Finally, the sixth and most popular opinion is that qawl al-ṣaḥābī is a ḥujjah that precedes qiyās in terms of legal authority. Consequently, succeeding mujtahidūn must abide by aqwāl al-ṣaḥābah and cannot exercise their own ijtihād in these matters. Advocators of this opinion include Abū Saʿīd al-Bardaʿī, Abū Bakr al-Rāzī, al-Bazdawī, and al-Sarakhsī. Imām al-Bukhārī also mentions in Kashf al-Asrār that many Ḥanafī jurists, including Imām Abū Ḥanīfah and Abū Yūsuf, held this opinion. As well, Imām Mālik, Imām Aḥmad (according to one of two narrations), and Imām al-Shāfiʿī in one of his opinions, subscribe to this view. Imām Abū Ḥanīfah explicitly states:
فإن لم أجد في كتاب الله ولا في سنة رسوله ﷺ وسلم أخذت بقول الصحابة.
“If I do not find it in the book of Allah nor in the Sunnah of His messenger, I adopt qawl al-ṣaḥābah.”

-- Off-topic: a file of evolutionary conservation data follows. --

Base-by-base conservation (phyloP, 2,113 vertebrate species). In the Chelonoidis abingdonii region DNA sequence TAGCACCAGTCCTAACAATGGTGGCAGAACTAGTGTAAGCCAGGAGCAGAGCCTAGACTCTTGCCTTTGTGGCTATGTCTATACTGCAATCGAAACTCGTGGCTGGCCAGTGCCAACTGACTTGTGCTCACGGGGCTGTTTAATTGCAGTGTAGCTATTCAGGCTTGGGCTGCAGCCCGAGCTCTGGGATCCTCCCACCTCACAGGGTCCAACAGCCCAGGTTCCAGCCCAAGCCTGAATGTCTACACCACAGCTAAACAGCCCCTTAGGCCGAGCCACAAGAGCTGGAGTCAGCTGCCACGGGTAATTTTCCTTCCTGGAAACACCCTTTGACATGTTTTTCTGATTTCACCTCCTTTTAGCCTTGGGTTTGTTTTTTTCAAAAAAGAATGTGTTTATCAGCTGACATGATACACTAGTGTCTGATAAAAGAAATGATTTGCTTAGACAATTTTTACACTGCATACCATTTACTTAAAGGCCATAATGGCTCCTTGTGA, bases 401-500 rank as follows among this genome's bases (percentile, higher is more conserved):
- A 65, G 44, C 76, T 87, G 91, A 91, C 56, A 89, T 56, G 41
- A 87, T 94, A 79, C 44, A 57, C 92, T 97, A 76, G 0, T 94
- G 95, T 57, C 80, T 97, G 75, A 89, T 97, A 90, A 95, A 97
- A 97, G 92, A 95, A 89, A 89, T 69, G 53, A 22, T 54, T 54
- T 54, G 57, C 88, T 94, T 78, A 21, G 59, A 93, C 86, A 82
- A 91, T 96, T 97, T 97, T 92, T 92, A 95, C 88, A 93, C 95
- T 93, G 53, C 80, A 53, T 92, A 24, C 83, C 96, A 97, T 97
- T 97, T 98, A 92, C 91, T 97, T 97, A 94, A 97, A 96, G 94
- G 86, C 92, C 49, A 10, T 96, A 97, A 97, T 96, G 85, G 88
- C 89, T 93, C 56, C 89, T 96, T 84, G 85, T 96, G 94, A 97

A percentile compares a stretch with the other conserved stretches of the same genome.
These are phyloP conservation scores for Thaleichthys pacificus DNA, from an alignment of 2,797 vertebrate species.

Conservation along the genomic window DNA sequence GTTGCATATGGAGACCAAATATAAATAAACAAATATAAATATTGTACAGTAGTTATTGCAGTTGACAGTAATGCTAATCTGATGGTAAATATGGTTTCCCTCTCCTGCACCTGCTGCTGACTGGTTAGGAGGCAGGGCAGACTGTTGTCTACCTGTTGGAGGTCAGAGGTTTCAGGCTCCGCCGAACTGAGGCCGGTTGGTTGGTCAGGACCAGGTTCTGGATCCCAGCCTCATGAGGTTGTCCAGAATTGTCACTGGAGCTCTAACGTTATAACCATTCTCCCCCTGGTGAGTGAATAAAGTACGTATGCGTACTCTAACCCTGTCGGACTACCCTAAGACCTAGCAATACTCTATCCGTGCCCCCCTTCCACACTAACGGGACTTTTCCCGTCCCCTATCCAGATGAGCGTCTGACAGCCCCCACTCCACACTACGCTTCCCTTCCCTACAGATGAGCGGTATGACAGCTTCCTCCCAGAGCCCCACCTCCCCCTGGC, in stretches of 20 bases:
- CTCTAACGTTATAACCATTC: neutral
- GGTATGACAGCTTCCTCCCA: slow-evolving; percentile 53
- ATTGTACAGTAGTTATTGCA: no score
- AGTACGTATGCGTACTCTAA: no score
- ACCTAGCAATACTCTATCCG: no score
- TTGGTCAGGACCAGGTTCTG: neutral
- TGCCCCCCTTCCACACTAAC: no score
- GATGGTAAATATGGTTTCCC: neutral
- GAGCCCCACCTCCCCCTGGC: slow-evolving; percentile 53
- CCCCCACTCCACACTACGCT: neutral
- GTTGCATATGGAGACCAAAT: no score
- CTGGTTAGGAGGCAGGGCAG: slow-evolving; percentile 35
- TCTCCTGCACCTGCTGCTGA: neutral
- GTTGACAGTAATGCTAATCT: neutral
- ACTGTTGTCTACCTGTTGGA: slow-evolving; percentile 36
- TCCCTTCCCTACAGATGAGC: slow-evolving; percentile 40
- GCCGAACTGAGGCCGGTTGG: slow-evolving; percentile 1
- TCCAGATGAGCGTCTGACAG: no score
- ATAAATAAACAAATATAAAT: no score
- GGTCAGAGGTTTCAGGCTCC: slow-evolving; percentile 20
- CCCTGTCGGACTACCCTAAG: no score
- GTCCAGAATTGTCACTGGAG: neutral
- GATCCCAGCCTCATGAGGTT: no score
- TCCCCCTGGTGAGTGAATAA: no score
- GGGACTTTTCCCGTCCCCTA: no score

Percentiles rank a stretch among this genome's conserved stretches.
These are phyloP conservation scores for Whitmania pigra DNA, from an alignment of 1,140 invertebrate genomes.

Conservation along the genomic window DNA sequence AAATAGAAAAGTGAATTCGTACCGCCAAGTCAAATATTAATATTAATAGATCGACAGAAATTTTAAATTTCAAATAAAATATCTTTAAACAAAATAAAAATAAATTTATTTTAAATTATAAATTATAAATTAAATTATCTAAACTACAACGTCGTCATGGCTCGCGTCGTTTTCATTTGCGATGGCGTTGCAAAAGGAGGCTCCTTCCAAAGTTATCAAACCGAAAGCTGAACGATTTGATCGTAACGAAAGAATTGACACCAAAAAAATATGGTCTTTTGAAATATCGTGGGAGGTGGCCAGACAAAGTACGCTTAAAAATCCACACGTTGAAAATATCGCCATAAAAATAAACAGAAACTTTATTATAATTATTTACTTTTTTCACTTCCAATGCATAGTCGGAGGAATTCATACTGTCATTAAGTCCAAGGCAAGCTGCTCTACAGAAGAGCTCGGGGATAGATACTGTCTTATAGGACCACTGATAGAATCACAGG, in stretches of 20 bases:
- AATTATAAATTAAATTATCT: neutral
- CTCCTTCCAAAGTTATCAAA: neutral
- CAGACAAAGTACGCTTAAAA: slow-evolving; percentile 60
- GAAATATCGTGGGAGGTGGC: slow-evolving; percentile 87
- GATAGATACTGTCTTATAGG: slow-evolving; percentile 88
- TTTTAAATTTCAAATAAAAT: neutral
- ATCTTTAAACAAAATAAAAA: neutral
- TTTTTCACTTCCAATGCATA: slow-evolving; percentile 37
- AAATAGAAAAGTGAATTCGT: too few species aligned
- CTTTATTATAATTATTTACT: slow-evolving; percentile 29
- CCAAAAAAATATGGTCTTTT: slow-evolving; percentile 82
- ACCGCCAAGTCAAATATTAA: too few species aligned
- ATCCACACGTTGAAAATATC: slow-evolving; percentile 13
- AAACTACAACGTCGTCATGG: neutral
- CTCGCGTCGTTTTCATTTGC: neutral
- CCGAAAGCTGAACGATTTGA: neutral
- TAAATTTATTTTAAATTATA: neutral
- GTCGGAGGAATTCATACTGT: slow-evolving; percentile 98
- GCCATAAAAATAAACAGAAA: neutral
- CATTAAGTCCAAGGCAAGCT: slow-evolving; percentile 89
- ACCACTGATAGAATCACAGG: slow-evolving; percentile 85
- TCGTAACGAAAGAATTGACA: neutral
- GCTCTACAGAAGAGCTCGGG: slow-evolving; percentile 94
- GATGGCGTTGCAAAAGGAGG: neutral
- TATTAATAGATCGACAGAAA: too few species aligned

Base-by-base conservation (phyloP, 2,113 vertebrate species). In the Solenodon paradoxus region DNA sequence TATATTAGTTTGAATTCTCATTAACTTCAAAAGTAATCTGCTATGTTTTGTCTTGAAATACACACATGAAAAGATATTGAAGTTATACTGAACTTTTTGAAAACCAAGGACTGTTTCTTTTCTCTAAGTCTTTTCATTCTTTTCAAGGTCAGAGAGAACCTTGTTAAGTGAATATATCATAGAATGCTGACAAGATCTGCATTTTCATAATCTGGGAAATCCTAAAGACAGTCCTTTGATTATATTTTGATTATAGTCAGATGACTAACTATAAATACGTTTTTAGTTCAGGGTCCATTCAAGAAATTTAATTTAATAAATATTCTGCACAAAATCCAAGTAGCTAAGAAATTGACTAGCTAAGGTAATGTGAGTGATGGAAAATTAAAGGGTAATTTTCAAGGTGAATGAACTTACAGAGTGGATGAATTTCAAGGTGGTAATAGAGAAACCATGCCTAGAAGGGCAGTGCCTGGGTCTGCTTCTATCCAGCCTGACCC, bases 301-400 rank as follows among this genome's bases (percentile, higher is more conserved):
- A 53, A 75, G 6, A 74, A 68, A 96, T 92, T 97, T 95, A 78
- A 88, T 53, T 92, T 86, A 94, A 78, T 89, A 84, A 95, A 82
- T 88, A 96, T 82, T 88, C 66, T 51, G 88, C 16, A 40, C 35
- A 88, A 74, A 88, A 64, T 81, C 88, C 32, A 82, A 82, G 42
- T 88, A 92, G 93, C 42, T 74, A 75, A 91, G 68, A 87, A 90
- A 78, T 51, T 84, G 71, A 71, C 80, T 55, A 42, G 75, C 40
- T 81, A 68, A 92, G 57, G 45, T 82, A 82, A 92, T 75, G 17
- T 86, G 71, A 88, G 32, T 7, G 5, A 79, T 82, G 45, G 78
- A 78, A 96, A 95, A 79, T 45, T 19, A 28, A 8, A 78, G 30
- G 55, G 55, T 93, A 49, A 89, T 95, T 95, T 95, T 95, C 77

The proponents of this view corroborate their proposition through numerous verses of the Qurʾān, aḥādīth, and legal reasoning. An oft-presented verse is Sūrah Āl ʿImrān 110:
كُنتُمْ خَيْرَ أُمَّةٍ أُخْرِجَتْ لِلنَّاسِ تَأْمُرُونَ بِالْمَعْرُوفِ وَتَنْهَوْنَ عَنِ الْمُنكَرِ وَتُؤْمِنُونَ بِاللَّه
“You are the best community brought forth for the good of humankind: You enjoin what is right, and you forbid what is wrong. And you believe in God.”
The scholars explain that this verse pertains to the ṣaḥābah. They also maintain that the definite particle prefixed to the words “maʿrūf” and “munkar” is for istighrāq or inclusivity of all the particulars of a certain class. In other words, the ṣaḥābah enjoined all that was good and forbade all that was wrong. Therefore, any verdicts the ṣaḥābah issued solely based on ijtihād are generally correct and must be accepted.
Another verse that is cited is: